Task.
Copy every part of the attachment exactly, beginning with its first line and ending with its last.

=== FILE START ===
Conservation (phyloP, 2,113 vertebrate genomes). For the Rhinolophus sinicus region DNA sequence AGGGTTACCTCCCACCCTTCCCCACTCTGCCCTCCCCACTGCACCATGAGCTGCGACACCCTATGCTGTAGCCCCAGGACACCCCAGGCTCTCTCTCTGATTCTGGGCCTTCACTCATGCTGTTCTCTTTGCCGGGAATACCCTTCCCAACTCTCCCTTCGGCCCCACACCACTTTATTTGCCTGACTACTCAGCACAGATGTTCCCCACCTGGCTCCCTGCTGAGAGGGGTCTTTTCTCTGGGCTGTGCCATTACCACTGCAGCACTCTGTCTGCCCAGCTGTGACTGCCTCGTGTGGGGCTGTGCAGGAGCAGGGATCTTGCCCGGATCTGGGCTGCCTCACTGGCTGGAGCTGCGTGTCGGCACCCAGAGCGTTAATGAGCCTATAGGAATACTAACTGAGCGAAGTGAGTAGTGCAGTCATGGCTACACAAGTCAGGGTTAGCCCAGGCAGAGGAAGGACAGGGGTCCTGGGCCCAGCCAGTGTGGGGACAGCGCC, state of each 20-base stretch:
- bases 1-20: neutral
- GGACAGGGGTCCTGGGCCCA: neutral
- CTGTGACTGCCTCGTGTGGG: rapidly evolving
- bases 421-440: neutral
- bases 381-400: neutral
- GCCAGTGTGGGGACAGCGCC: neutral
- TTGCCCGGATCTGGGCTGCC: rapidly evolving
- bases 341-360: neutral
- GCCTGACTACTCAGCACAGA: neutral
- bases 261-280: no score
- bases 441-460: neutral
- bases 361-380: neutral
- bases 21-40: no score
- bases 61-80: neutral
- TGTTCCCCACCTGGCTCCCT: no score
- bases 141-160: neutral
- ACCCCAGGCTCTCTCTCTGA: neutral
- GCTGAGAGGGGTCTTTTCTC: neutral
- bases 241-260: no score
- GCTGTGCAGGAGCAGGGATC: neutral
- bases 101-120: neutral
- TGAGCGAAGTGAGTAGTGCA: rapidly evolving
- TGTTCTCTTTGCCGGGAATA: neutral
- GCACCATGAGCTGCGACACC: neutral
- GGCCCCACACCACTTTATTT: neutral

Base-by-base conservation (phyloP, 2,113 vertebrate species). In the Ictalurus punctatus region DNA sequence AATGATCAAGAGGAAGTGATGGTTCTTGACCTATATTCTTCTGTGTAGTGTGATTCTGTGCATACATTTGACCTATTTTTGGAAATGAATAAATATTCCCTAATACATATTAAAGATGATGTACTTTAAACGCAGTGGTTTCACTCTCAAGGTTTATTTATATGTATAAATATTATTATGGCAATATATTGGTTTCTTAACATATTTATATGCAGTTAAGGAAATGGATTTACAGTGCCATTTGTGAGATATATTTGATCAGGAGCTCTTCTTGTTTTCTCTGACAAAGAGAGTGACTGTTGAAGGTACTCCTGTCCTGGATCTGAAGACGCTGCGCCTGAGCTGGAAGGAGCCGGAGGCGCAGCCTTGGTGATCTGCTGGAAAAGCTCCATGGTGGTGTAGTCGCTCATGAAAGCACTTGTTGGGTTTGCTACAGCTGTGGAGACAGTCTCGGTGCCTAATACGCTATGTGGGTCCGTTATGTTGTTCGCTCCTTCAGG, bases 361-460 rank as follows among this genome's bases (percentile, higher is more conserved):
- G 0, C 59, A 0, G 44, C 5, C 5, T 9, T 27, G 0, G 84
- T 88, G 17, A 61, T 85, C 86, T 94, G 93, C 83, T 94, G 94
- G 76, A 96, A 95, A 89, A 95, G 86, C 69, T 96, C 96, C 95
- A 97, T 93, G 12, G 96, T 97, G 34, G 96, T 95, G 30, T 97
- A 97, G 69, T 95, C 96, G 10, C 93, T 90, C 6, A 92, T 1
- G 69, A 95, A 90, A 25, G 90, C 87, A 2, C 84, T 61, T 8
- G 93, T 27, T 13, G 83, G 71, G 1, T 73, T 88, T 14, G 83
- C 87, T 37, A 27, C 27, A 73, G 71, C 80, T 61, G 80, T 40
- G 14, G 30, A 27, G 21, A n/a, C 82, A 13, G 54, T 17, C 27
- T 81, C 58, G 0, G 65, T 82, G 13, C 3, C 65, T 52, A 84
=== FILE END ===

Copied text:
Conservation (phyloP, 2,113 vertebrate genomes). For the Rhinolophus sinicus region DNA sequence AGGGTTACCTCCCACCCTTCCCCACTCTGCCCTCCCCACTGCACCATGAGCTGCGACACCCTATGCTGTAGCCCCAGGACACCCCAGGCTCTCTCTCTGATTCTGGGCCTTCACTCATGCTGTTCTCTTTGCCGGGAATACCCTTCCCAACTCTCCCTTCGGCCCCACACCACTTTATTTGCCTGACTACTCAGCACAGATGTTCCCCACCTGGCTCCCTGCTGAGAGGGGTCTTTTCTCTGGGCTGTGCCATTACCACTGCAGCACTCTGTCTGCCCAGCTGTGACTGCCTCGTGTGGGGCTGTGCAGGAGCAGGGATCTTGCCCGGATCTGGGCTGCCTCACTGGCTGGAGCTGCGTGTCGGCACCCAGAGCGTTAATGAGCCTATAGGAATACTAACTGAGCGAAGTGAGTAGTGCAGTCATGGCTACACAAGTCAGGGTTAGCCCAGGCAGAGGAAGGACAGGGGTCCTGGGCCCAGCCAGTGTGGGGACAGCGCC, state of each 20-base stretch:
- bases 1-20: neutral
- GGACAGGGGTCCTGGGCCCA: neutral
- CTGTGACTGCCTCGTGTGGG: rapidly evolving
- bases 421-440: neutral
- bases 381-400: neutral
- GCCAGTGTGGGGACAGCGCC: neutral
- TTGCCCGGATCTGGGCTGCC: rapidly evolving
- bases 341-360: neutral
- GCCTGACTACTCAGCACAGA: neutral
- bases 261-280: no score
- bases 441-460: neutral
- bases 361-380: neutral
- bases 21-40: no score
- bases 61-80: neutral
- TGTTCCCCACCTGGCTCCCT: no score
- bases 141-160: neutral
- ACCCCAGGCTCTCTCTCTGA: neutral
- GCTGAGAGGGGTCTTTTCTC: neutral
- bases 241-260: no score
- GCTGTGCAGGAGCAGGGATC: neutral
- bases 101-120: neutral
- TGAGCGAAGTGAGTAGTGCA: rapidly evolving
- TGTTCTCTTTGCCGGGAATA: neutral
- GCACCATGAGCTGCGACACC: neutral
- GGCCCCACACCACTTTATTT: neutral

Base-by-base conservation (phyloP, 2,113 vertebrate species). In the Ictalurus punctatus region DNA sequence AATGATCAAGAGGAAGTGATGGTTCTTGACCTATATTCTTCTGTGTAGTGTGATTCTGTGCATACATTTGACCTATTTTTGGAAATGAATAAATATTCCCTAATACATATTAAAGATGATGTACTTTAAACGCAGTGGTTTCACTCTCAAGGTTTATTTATATGTATAAATATTATTATGGCAATATATTGGTTTCTTAACATATTTATATGCAGTTAAGGAAATGGATTTACAGTGCCATTTGTGAGATATATTTGATCAGGAGCTCTTCTTGTTTTCTCTGACAAAGAGAGTGACTGTTGAAGGTACTCCTGTCCTGGATCTGAAGACGCTGCGCCTGAGCTGGAAGGAGCCGGAGGCGCAGCCTTGGTGATCTGCTGGAAAAGCTCCATGGTGGTGTAGTCGCTCATGAAAGCACTTGTTGGGTTTGCTACAGCTGTGGAGACAGTCTCGGTGCCTAATACGCTATGTGGGTCCGTTATGTTGTTCGCTCCTTCAGG, bases 361-460 rank as follows among this genome's bases (percentile, higher is more conserved):
- G 0, C 59, A 0, G 44, C 5, C 5, T 9, T 27, G 0, G 84
- T 88, G 17, A 61, T 85, C 86, T 94, G 93, C 83, T 94, G 94
- G 76, A 96, A 95, A 89, A 95, G 86, C 69, T 96, C 96, C 95
- A 97, T 93, G 12, G 96, T 97, G 34, G 96, T 95, G 30, T 97
- A 97, G 69, T 95, C 96, G 10, C 93, T 90, C 6, A 92, T 1
- G 69, A 95, A 90, A 25, G 90, C 87, A 2, C 84, T 61, T 8
- G 93, T 27, T 13, G 83, G 71, G 1, T 73, T 88, T 14, G 83
- C 87, T 37, A 27, C 27, A 73, G 71, C 80, T 61, G 80, T 40
- G 14, G 30, A 27, G 21, A n/a, C 82, A 13, G 54, T 17, C 27
- T 81, C 58, G 0, G 65, T 82, G 13, C 3, C 65, T 52, A 84